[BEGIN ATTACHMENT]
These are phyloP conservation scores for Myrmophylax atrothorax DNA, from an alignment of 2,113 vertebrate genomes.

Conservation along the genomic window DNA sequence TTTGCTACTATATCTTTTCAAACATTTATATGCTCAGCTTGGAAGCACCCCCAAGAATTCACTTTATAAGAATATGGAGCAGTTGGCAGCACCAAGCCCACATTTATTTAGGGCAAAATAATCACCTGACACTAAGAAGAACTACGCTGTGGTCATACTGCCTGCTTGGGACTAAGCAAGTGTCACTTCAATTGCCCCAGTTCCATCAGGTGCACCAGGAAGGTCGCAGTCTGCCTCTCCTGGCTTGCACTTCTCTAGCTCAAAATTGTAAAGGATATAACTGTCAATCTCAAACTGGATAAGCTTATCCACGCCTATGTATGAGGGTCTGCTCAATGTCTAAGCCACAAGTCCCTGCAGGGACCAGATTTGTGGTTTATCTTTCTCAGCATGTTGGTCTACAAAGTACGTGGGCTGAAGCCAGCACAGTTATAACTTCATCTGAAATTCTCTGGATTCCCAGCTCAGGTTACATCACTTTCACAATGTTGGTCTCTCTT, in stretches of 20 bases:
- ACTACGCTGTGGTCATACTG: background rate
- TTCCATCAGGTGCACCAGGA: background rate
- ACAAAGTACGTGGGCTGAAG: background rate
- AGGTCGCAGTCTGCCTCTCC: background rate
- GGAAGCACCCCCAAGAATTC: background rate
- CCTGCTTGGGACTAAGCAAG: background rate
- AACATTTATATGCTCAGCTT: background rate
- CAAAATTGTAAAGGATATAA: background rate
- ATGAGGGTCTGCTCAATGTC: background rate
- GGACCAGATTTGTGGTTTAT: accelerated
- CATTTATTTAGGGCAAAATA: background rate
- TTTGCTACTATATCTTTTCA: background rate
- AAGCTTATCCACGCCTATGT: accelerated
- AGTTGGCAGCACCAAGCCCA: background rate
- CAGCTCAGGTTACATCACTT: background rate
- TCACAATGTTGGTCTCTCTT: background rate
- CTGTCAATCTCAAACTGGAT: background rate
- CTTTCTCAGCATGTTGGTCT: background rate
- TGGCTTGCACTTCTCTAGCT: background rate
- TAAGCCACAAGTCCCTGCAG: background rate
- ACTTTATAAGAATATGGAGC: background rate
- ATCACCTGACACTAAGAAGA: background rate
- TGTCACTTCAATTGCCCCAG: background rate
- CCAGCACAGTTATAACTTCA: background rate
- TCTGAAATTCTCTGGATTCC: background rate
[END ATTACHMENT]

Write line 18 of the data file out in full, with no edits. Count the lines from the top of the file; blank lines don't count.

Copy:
- TCACAATGTTGGTCTCTCTT: background rate